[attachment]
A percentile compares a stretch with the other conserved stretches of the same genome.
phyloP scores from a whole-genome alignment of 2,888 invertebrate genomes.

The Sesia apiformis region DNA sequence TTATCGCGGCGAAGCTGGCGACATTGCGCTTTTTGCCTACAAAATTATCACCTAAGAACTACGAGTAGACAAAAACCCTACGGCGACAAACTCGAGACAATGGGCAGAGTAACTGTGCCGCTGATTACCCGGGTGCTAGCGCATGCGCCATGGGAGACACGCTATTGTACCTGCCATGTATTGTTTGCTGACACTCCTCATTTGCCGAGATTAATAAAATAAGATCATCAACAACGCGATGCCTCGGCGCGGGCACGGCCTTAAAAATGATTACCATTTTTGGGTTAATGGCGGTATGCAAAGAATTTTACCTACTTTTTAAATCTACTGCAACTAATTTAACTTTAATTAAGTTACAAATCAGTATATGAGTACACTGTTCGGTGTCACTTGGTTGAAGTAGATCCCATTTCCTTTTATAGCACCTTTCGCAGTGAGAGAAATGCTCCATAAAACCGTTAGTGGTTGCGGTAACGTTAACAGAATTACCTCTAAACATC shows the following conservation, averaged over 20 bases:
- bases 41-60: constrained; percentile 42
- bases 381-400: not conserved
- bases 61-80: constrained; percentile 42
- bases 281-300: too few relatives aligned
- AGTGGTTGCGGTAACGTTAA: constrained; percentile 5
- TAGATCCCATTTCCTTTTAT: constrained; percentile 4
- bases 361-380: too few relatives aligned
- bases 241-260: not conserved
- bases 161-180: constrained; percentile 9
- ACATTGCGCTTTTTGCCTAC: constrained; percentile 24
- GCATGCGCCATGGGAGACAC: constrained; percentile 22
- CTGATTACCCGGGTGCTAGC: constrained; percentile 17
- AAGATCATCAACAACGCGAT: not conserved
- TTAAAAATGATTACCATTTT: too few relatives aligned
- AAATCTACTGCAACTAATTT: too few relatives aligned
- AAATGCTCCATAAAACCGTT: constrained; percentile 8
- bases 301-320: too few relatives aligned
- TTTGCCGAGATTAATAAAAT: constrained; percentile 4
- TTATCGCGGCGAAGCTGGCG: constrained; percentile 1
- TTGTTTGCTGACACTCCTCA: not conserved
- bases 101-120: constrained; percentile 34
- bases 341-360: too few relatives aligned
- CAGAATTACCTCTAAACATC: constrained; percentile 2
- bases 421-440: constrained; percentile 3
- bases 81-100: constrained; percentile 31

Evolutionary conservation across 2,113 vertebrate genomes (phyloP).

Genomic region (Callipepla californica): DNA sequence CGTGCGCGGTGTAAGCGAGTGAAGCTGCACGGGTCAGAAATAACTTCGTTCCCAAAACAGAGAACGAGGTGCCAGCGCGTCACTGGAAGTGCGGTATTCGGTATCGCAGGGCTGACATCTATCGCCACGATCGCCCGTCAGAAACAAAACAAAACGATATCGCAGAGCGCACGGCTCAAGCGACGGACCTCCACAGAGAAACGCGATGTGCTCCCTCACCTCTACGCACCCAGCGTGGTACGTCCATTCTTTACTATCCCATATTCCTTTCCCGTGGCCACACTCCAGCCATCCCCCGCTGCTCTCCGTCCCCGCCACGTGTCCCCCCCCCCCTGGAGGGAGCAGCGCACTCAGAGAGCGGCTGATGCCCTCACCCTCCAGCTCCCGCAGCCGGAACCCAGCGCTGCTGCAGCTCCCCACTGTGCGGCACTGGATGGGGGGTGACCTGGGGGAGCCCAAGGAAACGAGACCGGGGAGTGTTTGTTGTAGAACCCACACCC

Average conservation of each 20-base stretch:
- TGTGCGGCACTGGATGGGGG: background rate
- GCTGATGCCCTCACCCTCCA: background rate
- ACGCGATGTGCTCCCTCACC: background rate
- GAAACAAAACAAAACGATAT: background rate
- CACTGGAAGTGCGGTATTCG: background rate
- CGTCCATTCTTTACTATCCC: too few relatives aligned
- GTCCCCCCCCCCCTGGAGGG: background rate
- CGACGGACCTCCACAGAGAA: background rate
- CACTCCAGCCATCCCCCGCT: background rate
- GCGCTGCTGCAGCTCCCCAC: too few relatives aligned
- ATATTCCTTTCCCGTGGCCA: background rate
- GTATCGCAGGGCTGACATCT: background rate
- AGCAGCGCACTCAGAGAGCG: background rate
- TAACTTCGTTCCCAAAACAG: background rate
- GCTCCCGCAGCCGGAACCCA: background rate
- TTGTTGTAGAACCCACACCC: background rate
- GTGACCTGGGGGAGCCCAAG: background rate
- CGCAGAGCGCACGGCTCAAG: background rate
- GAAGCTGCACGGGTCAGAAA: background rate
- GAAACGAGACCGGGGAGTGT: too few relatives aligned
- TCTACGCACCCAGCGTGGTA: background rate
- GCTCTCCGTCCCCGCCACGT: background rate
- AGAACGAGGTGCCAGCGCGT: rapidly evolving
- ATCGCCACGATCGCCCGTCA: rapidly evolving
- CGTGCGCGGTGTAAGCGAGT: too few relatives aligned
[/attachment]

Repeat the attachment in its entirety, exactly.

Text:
A percentile compares a stretch with the other conserved stretches of the same genome.
phyloP scores from a whole-genome alignment of 2,888 invertebrate genomes.

The Sesia apiformis region DNA sequence TTATCGCGGCGAAGCTGGCGACATTGCGCTTTTTGCCTACAAAATTATCACCTAAGAACTACGAGTAGACAAAAACCCTACGGCGACAAACTCGAGACAATGGGCAGAGTAACTGTGCCGCTGATTACCCGGGTGCTAGCGCATGCGCCATGGGAGACACGCTATTGTACCTGCCATGTATTGTTTGCTGACACTCCTCATTTGCCGAGATTAATAAAATAAGATCATCAACAACGCGATGCCTCGGCGCGGGCACGGCCTTAAAAATGATTACCATTTTTGGGTTAATGGCGGTATGCAAAGAATTTTACCTACTTTTTAAATCTACTGCAACTAATTTAACTTTAATTAAGTTACAAATCAGTATATGAGTACACTGTTCGGTGTCACTTGGTTGAAGTAGATCCCATTTCCTTTTATAGCACCTTTCGCAGTGAGAGAAATGCTCCATAAAACCGTTAGTGGTTGCGGTAACGTTAACAGAATTACCTCTAAACATC shows the following conservation, averaged over 20 bases:
- bases 41-60: constrained; percentile 42
- bases 381-400: not conserved
- bases 61-80: constrained; percentile 42
- bases 281-300: too few relatives aligned
- AGTGGTTGCGGTAACGTTAA: constrained; percentile 5
- TAGATCCCATTTCCTTTTAT: constrained; percentile 4
- bases 361-380: too few relatives aligned
- bases 241-260: not conserved
- bases 161-180: constrained; percentile 9
- ACATTGCGCTTTTTGCCTAC: constrained; percentile 24
- GCATGCGCCATGGGAGACAC: constrained; percentile 22
- CTGATTACCCGGGTGCTAGC: constrained; percentile 17
- AAGATCATCAACAACGCGAT: not conserved
- TTAAAAATGATTACCATTTT: too few relatives aligned
- AAATCTACTGCAACTAATTT: too few relatives aligned
- AAATGCTCCATAAAACCGTT: constrained; percentile 8
- bases 301-320: too few relatives aligned
- TTTGCCGAGATTAATAAAAT: constrained; percentile 4
- TTATCGCGGCGAAGCTGGCG: constrained; percentile 1
- TTGTTTGCTGACACTCCTCA: not conserved
- bases 101-120: constrained; percentile 34
- bases 341-360: too few relatives aligned
- CAGAATTACCTCTAAACATC: constrained; percentile 2
- bases 421-440: constrained; percentile 3
- bases 81-100: constrained; percentile 31

Evolutionary conservation across 2,113 vertebrate genomes (phyloP).

Genomic region (Callipepla californica): DNA sequence CGTGCGCGGTGTAAGCGAGTGAAGCTGCACGGGTCAGAAATAACTTCGTTCCCAAAACAGAGAACGAGGTGCCAGCGCGTCACTGGAAGTGCGGTATTCGGTATCGCAGGGCTGACATCTATCGCCACGATCGCCCGTCAGAAACAAAACAAAACGATATCGCAGAGCGCACGGCTCAAGCGACGGACCTCCACAGAGAAACGCGATGTGCTCCCTCACCTCTACGCACCCAGCGTGGTACGTCCATTCTTTACTATCCCATATTCCTTTCCCGTGGCCACACTCCAGCCATCCCCCGCTGCTCTCCGTCCCCGCCACGTGTCCCCCCCCCCCTGGAGGGAGCAGCGCACTCAGAGAGCGGCTGATGCCCTCACCCTCCAGCTCCCGCAGCCGGAACCCAGCGCTGCTGCAGCTCCCCACTGTGCGGCACTGGATGGGGGGTGACCTGGGGGAGCCCAAGGAAACGAGACCGGGGAGTGTTTGTTGTAGAACCCACACCC

Average conservation of each 20-base stretch:
- TGTGCGGCACTGGATGGGGG: background rate
- GCTGATGCCCTCACCCTCCA: background rate
- ACGCGATGTGCTCCCTCACC: background rate
- GAAACAAAACAAAACGATAT: background rate
- CACTGGAAGTGCGGTATTCG: background rate
- CGTCCATTCTTTACTATCCC: too few relatives aligned
- GTCCCCCCCCCCCTGGAGGG: background rate
- CGACGGACCTCCACAGAGAA: background rate
- CACTCCAGCCATCCCCCGCT: background rate
- GCGCTGCTGCAGCTCCCCAC: too few relatives aligned
- ATATTCCTTTCCCGTGGCCA: background rate
- GTATCGCAGGGCTGACATCT: background rate
- AGCAGCGCACTCAGAGAGCG: background rate
- TAACTTCGTTCCCAAAACAG: background rate
- GCTCCCGCAGCCGGAACCCA: background rate
- TTGTTGTAGAACCCACACCC: background rate
- GTGACCTGGGGGAGCCCAAG: background rate
- CGCAGAGCGCACGGCTCAAG: background rate
- GAAGCTGCACGGGTCAGAAA: background rate
- GAAACGAGACCGGGGAGTGT: too few relatives aligned
- TCTACGCACCCAGCGTGGTA: background rate
- GCTCTCCGTCCCCGCCACGT: background rate
- AGAACGAGGTGCCAGCGCGT: rapidly evolving
- ATCGCCACGATCGCCCGTCA: rapidly evolving
- CGTGCGCGGTGTAAGCGAGT: too few relatives aligned